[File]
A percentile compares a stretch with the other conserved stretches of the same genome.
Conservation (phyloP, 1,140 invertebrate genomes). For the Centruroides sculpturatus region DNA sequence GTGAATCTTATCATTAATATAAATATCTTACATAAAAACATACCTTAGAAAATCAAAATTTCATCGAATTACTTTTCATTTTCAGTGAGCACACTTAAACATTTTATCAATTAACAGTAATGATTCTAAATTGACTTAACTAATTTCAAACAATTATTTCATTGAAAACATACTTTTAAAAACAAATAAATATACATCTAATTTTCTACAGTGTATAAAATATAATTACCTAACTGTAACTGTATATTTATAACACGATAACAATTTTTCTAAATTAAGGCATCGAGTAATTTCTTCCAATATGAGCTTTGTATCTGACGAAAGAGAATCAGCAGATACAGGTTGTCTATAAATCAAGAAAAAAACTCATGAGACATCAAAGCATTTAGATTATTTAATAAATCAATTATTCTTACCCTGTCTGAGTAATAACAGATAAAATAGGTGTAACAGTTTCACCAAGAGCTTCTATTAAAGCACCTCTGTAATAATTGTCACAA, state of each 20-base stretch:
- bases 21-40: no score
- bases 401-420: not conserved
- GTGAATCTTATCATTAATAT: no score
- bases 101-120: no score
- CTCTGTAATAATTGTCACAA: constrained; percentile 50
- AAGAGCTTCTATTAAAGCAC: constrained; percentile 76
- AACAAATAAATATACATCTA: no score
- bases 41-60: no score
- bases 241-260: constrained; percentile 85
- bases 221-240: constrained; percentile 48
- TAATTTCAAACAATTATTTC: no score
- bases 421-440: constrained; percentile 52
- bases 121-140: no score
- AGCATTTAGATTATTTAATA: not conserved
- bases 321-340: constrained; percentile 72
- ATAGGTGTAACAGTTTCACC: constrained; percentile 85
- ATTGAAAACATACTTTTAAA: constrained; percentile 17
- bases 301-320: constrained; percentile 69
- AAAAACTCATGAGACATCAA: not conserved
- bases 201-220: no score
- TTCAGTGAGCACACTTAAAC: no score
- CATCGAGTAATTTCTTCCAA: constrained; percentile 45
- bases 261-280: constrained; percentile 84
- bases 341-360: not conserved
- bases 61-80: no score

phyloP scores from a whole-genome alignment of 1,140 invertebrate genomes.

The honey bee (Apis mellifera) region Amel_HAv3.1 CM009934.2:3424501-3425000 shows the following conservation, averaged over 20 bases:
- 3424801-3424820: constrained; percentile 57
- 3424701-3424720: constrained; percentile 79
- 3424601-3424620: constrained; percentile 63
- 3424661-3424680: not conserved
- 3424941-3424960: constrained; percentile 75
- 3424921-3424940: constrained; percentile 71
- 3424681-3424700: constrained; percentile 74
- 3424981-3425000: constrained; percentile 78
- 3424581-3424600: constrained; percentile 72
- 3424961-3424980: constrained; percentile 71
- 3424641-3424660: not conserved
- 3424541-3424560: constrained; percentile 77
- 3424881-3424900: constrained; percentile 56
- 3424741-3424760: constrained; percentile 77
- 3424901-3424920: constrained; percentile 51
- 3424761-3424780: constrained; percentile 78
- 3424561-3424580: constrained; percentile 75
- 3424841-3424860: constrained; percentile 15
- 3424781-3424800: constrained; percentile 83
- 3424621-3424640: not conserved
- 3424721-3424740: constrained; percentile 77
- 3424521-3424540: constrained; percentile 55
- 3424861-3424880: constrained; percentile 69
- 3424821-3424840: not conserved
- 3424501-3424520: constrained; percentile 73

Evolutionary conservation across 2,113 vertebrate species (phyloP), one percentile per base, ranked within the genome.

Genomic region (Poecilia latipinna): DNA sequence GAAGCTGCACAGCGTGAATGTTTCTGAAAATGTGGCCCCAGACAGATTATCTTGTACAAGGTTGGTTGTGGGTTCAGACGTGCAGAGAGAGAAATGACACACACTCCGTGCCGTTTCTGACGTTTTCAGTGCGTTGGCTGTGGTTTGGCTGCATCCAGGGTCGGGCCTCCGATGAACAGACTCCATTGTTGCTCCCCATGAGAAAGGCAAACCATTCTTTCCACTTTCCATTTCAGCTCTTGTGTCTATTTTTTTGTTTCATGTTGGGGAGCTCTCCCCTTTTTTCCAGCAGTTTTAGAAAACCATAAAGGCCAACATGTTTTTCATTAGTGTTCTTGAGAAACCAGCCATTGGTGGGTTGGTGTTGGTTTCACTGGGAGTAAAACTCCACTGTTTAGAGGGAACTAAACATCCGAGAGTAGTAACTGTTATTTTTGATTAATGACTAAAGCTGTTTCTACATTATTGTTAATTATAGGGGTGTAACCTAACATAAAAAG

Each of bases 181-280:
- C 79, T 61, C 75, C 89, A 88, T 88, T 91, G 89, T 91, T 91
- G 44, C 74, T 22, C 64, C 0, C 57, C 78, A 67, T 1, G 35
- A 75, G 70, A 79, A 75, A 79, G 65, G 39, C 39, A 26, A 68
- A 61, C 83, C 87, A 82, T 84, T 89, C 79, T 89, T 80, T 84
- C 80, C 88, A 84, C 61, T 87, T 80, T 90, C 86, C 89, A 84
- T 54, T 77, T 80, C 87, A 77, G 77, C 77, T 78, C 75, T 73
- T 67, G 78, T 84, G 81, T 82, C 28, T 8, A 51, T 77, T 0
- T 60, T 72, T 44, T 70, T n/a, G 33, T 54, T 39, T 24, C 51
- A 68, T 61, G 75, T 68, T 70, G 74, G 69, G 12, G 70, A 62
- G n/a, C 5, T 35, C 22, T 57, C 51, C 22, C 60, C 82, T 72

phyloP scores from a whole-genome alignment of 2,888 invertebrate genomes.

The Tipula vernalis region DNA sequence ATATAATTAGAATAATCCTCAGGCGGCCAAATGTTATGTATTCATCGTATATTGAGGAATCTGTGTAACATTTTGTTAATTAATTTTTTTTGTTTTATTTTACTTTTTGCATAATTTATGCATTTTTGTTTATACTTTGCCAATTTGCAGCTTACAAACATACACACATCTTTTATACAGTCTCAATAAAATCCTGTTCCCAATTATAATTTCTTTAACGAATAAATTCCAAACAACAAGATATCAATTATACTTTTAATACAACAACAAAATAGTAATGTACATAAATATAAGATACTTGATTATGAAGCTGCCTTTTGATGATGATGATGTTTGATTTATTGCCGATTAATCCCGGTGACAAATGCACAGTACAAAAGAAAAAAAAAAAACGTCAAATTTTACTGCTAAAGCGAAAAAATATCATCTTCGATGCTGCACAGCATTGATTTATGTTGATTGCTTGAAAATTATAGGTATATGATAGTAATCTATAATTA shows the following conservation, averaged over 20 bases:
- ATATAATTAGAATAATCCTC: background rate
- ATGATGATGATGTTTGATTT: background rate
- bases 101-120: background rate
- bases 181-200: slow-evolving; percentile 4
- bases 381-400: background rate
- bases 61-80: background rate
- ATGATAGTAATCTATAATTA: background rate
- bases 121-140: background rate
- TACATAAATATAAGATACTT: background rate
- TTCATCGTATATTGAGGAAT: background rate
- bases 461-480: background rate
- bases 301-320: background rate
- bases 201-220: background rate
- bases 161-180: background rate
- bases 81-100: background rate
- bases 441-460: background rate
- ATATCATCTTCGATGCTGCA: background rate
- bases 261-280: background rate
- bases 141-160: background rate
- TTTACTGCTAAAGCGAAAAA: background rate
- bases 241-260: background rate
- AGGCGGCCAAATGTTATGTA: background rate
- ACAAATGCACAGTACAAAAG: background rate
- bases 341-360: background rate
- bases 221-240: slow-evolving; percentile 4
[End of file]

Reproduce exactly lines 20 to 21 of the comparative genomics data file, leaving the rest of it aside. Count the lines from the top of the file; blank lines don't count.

- bases 301-320: constrained; percentile 69
- AAAAACTCATGAGACATCAA: not conserved